Differential backup is a cumulative backup of all files that changed since the last full backup. Suppose you did a full backup yesterday for example, in differential backup, only the files that changed since yesterday will be backed up if you do a backup today. If you did the full backup on Sunday, that means on Monday you back up only the files that changed since Sunday; on Tuesday you backup only the files that changed since Sunday; on Wednesday you backup only the files that changed since Sunday, and so on, until the next full backup. The idea behind using differential backups stems from saving storage space and restoration time. Since changes to data are generally few compared to the entire amount of data in the data repository, the amount of time required to complete the backup will be smaller than if a full backup was performed every time that the organization or data owner wishes to back up changes since the last full backup.
|Effect||N/A||Changes since Sunday||Changes since Sunday||Changes since Sunday||Changes since Sunday||Changes since Sunday||Changes since Sunday||N/A|
Table 1.0 | Differential backup
The advantage to this is that differential backups are more flexible and take a shorter time than full backups because so much less data is being backed up. It provides a quicker recovery time, requiring only a full backup and the last differential backup to restore the entire data repository. The disadvantage is that the amount of data being backed up grows with each differential backup until the next full backup. For each day elapsed since the last full backup, more data needs to be backed up, especially if a significant proportion of the data has changed, thus increasing backup time as compared to the incremental backup method.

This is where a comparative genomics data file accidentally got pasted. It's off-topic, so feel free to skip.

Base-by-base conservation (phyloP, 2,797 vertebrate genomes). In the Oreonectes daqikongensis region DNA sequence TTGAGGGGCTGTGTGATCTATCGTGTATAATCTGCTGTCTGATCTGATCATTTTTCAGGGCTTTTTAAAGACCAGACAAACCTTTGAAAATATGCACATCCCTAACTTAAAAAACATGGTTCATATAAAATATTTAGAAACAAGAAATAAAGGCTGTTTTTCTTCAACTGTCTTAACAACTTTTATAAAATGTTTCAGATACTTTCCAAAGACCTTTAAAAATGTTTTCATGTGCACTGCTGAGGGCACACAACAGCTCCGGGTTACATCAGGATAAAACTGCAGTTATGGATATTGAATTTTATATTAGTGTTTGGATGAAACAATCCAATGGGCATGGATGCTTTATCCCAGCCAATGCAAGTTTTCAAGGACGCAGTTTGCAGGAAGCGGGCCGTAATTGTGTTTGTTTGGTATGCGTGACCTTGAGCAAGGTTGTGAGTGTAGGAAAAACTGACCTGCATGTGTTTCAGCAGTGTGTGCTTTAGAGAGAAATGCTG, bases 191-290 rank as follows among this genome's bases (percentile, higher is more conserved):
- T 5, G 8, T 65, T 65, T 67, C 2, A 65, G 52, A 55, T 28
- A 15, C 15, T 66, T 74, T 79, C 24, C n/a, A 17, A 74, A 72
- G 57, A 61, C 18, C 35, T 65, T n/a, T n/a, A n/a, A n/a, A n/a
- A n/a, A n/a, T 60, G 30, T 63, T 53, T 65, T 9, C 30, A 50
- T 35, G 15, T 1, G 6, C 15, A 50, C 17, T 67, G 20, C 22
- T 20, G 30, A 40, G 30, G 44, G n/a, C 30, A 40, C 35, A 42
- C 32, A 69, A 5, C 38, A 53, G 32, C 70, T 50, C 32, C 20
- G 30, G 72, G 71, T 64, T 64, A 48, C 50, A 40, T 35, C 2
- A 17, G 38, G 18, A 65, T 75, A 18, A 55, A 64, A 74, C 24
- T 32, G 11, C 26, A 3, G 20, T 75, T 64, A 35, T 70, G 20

|Faster backup compared to a full backup||Differential backups store more backed up data on each subsequent operation. The backed-up data in a differential backup becomes progressively larger with each full backup cycle.|
|Faster recovery time as only the full backup and most recent differential backup are needed to restore the whole repository.||Restoring individual backup files may be difficult or time-consuming as it needs to be searched within a larger backup.|
|Since only changed data after the last full backup is targeted for backup, consumed storage space is minimal.||A full backup is required before the differential backup process can begin|
|At most, two backup storage media types are needed for restoring data||If the full backup or any subsequent differential backup fails, the data recovery process cannot be completed.|
Table 2.0 | Advantages and disadvantages of differential backup
How differential backup and recovery works